One part of science communication is interviewing scientists. We had the opportunity to interview Dr. Juliet Brophy, a biological anthropologist specializing in paleoanthropology. She is a co-author of a ground breaking discovery, and a new member of the LSU Department of Geography and Anthropology.
We trekked out to the quad with Dr. Brophy to find a quiet scenic area for the interview. Colleen set-up the camera, framing the interview and getting the right lighting. Meanwhile, Lauren engaged Dr. Brophy in a pre-interview conversation to figured out what questions to ask, setting-up the story of Dr. Brophy’s research. After a few minutes of discussion and camera magic, we were ready to go. Colleen pressed record and filming began.
We started off the interview with asking Dr. Brophy about what captured her interest in paleoanthropology, a field dedicated to researching the fossils of human ancestors. She said it all started with one particular interest in a fossil she calls Mrs. Ples. But she wasn’t just interested, she “fell in love with a fossil”. Mrs. Ples, South Africa, and influential professors sent her into the world of paleoanthropology. A field which can tell us much about our own evolutionary history and the environments of prehistoric Earth.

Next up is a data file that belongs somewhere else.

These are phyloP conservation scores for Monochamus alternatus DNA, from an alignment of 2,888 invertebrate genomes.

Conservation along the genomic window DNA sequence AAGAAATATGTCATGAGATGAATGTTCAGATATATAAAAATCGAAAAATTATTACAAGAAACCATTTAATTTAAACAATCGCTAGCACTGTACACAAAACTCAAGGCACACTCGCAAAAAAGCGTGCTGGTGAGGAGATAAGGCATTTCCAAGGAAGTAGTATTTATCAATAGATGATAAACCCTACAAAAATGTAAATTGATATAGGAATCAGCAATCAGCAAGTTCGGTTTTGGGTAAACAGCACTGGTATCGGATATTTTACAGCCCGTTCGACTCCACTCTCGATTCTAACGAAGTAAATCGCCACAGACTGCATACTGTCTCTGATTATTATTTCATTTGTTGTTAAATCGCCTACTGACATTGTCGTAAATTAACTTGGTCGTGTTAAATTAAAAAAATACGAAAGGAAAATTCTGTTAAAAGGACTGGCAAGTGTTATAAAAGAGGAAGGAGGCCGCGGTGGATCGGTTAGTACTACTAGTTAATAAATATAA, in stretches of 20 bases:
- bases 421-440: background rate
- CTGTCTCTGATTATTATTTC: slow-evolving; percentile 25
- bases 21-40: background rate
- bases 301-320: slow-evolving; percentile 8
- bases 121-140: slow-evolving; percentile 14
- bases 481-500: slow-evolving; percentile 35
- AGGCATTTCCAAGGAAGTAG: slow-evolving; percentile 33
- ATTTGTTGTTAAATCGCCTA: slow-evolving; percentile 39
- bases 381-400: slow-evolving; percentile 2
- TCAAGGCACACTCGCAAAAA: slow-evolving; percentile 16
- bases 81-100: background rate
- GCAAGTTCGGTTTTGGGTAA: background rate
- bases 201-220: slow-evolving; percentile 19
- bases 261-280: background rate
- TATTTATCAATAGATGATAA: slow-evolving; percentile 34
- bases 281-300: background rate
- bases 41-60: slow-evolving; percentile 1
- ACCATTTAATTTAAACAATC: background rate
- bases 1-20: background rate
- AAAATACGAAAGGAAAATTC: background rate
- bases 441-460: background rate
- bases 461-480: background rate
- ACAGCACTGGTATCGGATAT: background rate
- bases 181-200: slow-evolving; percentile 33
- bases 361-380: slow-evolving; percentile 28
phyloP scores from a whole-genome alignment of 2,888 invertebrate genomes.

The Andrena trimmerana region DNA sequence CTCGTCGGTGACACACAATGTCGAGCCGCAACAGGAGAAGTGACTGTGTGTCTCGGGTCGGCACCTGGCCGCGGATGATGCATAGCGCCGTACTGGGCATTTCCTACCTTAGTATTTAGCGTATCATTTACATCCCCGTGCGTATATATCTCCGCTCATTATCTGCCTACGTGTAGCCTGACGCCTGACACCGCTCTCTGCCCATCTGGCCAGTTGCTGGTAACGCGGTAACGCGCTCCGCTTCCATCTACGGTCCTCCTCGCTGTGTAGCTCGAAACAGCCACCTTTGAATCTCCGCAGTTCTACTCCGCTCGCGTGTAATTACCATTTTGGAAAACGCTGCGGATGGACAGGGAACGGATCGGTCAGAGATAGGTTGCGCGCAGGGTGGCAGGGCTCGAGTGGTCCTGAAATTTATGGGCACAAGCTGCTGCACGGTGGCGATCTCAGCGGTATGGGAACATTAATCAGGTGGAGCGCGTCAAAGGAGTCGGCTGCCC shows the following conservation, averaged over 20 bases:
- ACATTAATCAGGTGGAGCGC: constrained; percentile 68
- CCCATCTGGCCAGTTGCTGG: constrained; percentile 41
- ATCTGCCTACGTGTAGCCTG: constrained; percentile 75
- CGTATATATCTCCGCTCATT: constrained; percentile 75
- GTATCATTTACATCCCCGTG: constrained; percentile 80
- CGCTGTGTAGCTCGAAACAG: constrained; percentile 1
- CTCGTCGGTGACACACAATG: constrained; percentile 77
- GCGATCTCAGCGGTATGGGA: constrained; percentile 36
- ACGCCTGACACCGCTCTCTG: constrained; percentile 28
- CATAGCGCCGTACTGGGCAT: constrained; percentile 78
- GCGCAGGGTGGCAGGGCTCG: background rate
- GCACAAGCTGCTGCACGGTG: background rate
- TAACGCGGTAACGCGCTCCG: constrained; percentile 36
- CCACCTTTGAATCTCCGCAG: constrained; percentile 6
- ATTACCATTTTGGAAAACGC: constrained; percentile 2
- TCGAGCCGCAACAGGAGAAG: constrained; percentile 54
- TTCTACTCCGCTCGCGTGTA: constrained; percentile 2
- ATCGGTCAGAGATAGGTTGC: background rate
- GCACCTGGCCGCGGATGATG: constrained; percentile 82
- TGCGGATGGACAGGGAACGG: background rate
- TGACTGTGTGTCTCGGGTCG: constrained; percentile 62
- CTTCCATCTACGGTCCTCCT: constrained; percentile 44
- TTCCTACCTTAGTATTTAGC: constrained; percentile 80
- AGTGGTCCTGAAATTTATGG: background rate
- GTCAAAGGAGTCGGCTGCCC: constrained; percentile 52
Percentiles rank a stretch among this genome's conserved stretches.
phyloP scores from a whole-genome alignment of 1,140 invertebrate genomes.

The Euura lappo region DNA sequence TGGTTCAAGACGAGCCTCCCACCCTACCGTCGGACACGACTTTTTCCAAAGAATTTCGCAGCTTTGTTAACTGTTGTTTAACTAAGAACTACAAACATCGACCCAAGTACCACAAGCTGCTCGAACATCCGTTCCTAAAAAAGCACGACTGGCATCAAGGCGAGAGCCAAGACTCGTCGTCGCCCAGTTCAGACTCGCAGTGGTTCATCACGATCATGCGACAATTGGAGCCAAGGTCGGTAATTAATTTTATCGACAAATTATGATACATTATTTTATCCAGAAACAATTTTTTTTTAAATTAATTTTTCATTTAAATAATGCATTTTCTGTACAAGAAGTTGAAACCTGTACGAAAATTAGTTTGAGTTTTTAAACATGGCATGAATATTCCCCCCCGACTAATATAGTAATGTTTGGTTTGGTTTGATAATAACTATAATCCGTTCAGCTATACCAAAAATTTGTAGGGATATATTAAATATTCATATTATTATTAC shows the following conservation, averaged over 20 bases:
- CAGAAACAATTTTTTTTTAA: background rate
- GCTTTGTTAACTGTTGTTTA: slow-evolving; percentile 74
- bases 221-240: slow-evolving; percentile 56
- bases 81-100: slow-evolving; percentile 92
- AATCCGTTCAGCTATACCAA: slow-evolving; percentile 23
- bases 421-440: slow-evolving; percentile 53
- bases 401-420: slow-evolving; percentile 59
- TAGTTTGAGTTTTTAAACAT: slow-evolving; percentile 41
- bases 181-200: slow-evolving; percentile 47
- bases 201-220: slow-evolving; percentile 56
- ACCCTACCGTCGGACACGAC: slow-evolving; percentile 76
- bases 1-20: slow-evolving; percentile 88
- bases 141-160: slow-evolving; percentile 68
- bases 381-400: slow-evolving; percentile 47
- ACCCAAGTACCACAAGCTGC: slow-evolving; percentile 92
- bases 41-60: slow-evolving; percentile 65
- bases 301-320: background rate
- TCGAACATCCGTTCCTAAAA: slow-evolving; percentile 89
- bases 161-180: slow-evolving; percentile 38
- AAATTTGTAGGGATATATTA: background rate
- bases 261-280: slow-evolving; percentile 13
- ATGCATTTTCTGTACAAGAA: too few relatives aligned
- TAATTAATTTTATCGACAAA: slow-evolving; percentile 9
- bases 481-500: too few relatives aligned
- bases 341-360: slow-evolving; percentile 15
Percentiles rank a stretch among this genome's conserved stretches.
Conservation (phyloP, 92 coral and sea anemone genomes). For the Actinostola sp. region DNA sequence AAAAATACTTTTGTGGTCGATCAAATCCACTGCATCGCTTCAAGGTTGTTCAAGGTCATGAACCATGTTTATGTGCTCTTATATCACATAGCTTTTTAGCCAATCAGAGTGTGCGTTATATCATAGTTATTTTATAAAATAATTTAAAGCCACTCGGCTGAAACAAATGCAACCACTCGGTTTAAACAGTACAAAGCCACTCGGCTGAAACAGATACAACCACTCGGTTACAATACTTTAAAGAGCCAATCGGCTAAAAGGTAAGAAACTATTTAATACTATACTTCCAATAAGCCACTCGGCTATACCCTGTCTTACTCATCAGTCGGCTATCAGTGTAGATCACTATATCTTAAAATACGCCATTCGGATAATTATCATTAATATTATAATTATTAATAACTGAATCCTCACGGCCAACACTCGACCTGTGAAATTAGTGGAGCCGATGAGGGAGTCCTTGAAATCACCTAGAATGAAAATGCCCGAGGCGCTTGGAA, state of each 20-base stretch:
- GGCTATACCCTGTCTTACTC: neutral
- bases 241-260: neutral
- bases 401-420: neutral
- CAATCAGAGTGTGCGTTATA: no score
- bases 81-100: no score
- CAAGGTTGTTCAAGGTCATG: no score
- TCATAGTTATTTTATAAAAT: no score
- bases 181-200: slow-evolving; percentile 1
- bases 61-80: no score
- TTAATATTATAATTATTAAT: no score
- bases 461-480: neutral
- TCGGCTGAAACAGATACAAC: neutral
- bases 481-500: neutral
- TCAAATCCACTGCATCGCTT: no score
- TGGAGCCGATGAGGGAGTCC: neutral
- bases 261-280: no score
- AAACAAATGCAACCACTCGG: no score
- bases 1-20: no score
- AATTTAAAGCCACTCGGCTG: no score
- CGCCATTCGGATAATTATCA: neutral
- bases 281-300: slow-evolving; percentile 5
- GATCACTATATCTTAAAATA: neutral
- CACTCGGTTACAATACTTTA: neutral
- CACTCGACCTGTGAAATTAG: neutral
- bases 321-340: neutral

Dr. Brophy studies teeth. They are common fossils of our early ancestors, easily preserved by the hard enamel coating. The shape of teeth can tell researchers what types of food organisms may have eaten. Knowing those foods can help identify what might be in the local environment. It was Dr. Brophy’s expertise in teeth that put her on the team of a new discovery, Homo naledi, a previously undescribed member of the human family tree.
We were excited, it was a great interview. Not long after, Lauren took to social media.
However, when Colleen plugged the video camera into her computer she discovered that video had not saved properly. The entire interview was gone. The practical and disappointing lesson: always have a back-up recording when you are interviewing someone.
Despite the technical difficulties we learned a lot about the interview process for scientists (and had a great interview with a distinguished professional). During the interview it is important to communicate research in a way that is understandable to the non-science community without “dumming it down”, even if it means asking questions to clarify points during the interview. Reporters will often use similes or metaphors to try to understand what is the focus of the research. Its those discussions between reporter and scientist that help the public understand research. Science interviews are not just about the most recent discovery, its about the people involved. It’s about fossil love-stories and scientists wanting to learn more about the world.
-Lauren Hull and Colleen Murphy